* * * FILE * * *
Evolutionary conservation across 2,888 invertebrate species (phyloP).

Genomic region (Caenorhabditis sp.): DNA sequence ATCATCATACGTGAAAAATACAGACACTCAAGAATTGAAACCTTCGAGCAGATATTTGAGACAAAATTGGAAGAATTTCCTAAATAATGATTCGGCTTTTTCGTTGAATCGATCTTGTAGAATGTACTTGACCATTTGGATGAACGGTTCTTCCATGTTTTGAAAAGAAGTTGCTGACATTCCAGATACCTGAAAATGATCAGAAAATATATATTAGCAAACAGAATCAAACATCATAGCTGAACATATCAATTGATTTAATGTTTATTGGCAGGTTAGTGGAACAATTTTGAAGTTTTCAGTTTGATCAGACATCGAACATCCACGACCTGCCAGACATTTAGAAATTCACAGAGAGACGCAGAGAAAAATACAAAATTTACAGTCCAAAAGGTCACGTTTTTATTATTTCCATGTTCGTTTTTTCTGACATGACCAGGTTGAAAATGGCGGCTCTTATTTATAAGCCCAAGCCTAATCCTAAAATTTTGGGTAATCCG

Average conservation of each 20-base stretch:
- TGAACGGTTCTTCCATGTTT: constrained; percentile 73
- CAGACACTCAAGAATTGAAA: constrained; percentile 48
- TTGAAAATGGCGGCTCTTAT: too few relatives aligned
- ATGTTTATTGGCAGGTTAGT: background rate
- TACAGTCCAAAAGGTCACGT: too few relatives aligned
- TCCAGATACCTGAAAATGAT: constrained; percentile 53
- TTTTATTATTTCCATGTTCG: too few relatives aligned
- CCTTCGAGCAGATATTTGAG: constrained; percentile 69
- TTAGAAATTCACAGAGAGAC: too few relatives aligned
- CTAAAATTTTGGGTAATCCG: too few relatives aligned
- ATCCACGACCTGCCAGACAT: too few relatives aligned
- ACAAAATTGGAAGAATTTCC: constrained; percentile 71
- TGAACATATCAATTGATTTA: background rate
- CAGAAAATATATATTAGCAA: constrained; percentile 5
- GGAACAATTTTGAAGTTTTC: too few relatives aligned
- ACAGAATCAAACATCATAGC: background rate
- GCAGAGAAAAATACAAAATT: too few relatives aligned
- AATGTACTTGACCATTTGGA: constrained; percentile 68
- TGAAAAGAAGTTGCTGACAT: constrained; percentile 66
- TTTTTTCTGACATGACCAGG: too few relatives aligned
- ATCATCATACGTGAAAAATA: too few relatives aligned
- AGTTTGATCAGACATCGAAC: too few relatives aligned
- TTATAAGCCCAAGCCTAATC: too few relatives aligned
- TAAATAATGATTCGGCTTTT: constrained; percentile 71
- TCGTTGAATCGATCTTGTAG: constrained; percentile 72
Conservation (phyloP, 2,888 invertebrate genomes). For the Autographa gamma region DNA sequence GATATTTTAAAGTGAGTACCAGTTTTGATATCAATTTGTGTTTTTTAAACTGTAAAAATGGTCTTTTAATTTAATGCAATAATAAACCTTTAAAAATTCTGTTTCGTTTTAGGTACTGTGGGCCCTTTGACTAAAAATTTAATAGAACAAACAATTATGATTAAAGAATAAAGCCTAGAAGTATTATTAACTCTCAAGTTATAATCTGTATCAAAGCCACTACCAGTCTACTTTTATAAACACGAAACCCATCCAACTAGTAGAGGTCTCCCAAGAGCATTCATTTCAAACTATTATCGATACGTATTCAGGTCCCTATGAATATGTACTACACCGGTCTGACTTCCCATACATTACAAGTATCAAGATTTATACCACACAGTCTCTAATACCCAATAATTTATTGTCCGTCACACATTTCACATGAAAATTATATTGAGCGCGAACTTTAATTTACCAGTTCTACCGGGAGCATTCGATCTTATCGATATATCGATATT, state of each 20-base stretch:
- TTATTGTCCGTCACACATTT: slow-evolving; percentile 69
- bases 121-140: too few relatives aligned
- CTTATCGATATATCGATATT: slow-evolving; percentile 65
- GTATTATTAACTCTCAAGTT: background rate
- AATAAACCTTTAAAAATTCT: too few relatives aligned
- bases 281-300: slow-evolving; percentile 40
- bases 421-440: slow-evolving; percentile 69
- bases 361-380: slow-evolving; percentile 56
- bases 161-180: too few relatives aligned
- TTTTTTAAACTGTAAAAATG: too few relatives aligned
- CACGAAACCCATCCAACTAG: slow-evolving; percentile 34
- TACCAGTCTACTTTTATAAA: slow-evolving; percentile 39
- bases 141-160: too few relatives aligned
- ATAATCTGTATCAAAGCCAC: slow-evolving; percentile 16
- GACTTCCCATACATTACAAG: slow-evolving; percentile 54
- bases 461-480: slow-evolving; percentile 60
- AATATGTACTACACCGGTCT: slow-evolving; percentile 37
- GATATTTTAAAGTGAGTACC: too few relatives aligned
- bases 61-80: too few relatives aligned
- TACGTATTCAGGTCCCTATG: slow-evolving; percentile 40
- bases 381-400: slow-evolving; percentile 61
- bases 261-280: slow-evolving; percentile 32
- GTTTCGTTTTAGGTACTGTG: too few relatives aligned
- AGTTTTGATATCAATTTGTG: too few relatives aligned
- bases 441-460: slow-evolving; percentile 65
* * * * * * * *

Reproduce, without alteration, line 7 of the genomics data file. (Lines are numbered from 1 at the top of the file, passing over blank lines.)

- ATGTTTATTGGCAGGTTAGT: background rate